A Play on the Famous Kentucky Dish, Let’s Try the Not Brown | To taste

I’ve been in the culinary industry since about 2010. As such, a question that often comes up in conversation is about someone having eaten a dish or read a recipe that they felt was beyond their abilities.

I hope to alleviate some of that stress and tension that comes with preparing a fine dining experience for you or your loved ones. I would like to take a few recipes and help you prepare this dish, much like eating an elephant: one bite at a time.

Together we will take a recipe and complete it one step, one process, one segment before the next. Pay attention to the caveats because there are prescribed cooling methods that may be necessary for food safety, or some processes may simply not hold up well over time.

Cooking is a second career for me. I started this career by receiving a proper education. I had a classical culinary arts education at Sullivan University. I attended this fine institution from 2007 to 2010, participating in their evening and weekend program.

At this time, Sullivan operated his own restaurant. Under the supervision of Chef John Castro, the Winston Restaurant served as internships for many of Sullivan’s cooks before graduation. At the time, Winston’s, which unfortunately is no longer in service, offered a dish known as Not Brown. It was Chef Castro’s play on Chef Fred Schmidt of the Brown Hotel’s popular offering, the Kentucky Hot Brown. Yes, this Hot Brown sandwich has a lineage, but I digress.

The Not Brown consists of fried green tomatoes, Mornay sauce, seafood, bacon and spinach. About the only resemblance between the Not Brown and the Hot Brown are inclusions of tomato, bacon, gravy and more tomatoes. Although there are several components of the Not Brown, each segment can be broken down and made manageable.

The recipe I found for the Not Brown was posted on the WDRB website on May 1, 2013, in an article titled “Derby Winning Recipes from Chef John Castro of Restaurant Winston”.

Winston is not brown

2 whole green tomatoes, cut into at least 8 equal slices

1 lb rock shrimp (35-40 shrimp) (salad shrimp will also work well)

3/4 lbs. Dungeness crab (giant crab can be substituted)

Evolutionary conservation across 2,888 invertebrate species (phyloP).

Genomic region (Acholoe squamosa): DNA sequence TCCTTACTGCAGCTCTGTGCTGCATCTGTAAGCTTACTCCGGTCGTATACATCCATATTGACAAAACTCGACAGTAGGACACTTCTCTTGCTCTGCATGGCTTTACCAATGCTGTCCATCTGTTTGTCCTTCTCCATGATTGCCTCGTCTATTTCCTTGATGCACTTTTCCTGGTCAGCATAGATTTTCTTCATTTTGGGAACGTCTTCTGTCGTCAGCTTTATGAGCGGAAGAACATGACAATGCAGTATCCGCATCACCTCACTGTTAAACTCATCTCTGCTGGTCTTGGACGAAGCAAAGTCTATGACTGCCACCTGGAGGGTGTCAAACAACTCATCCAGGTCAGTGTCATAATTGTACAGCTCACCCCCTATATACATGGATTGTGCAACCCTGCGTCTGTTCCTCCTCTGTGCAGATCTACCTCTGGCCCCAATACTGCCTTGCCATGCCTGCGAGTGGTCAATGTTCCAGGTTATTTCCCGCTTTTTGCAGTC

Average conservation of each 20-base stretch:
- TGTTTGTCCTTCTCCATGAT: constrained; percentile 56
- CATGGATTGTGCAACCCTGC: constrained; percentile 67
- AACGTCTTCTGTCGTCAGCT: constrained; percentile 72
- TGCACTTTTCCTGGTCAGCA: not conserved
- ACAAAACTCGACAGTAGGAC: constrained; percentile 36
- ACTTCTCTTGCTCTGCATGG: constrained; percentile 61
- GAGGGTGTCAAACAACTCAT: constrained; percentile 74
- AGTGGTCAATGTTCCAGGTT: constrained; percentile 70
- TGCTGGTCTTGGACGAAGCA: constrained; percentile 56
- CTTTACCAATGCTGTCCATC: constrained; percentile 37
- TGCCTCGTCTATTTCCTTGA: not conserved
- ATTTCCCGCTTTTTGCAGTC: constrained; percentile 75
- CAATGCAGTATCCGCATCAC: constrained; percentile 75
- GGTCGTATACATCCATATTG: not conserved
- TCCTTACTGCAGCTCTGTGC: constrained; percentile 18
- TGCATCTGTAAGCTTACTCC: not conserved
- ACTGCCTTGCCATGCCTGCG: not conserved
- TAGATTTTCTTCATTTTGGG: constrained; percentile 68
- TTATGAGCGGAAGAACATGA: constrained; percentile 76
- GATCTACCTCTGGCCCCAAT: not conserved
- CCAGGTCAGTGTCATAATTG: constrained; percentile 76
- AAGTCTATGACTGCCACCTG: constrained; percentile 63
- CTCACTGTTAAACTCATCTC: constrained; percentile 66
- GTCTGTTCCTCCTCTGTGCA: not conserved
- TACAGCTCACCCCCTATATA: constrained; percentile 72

4 cups washed and dried baby spinach

12 cherry tomatoes, halved

8 slices of bacon

8 large poached shrimp (optional for garnish)

3 cups of milk

2 cups of cream

2 ounces butter for the roux, plus an additional 2 ounces for cooking

2 ounces flour for the roux, plus an additional 2 cups for the breading

2 cups Gruyere (or Swiss) cheese, grated for Mornay, plus an additional ½ cup for Not Brown

4 beaten eggs for breading station

2 cups panko breadcrumbs

4 cups vegetable oil for frying (see step for frying green tomatoes)

Prepare the green tomatoes

Slice green tomatoes and prepare for the breading process. Be sure to season the tomato slices and each stage of the breading with salt and pepper. If you don’t like the acidity and crunchiness of green tomatoes, find crushed tomatoes. Casseurs are green tomatoes that have just begun the ripening process. They will have streaks of color running from the stem to the tips of the bloom. They are less acidic and slightly sweeter than full on green tomatoes.

Bread the tomatoes

Coat each slice of tomato with seasoned flour, egg wash (eggs diluted with a little water or milk) and breadcrumbs. Reserve the breaded tomato slices. Allowing breaded products to rest before frying increases the likelihood that the breading will not fall out of the products during frying.


Fry, or better yet roast the bacon. Baking bacon in the oven at around 400 degrees for 15-20 minutes will give you more even cooking and less shrinkage. Try. Once the bacon is cooked, let it cool. When it’s cool enough to handle, chop it. Remember that the chopped bacon will be a final step in your presentation. Make beautiful cuts.

Cherry tomatoes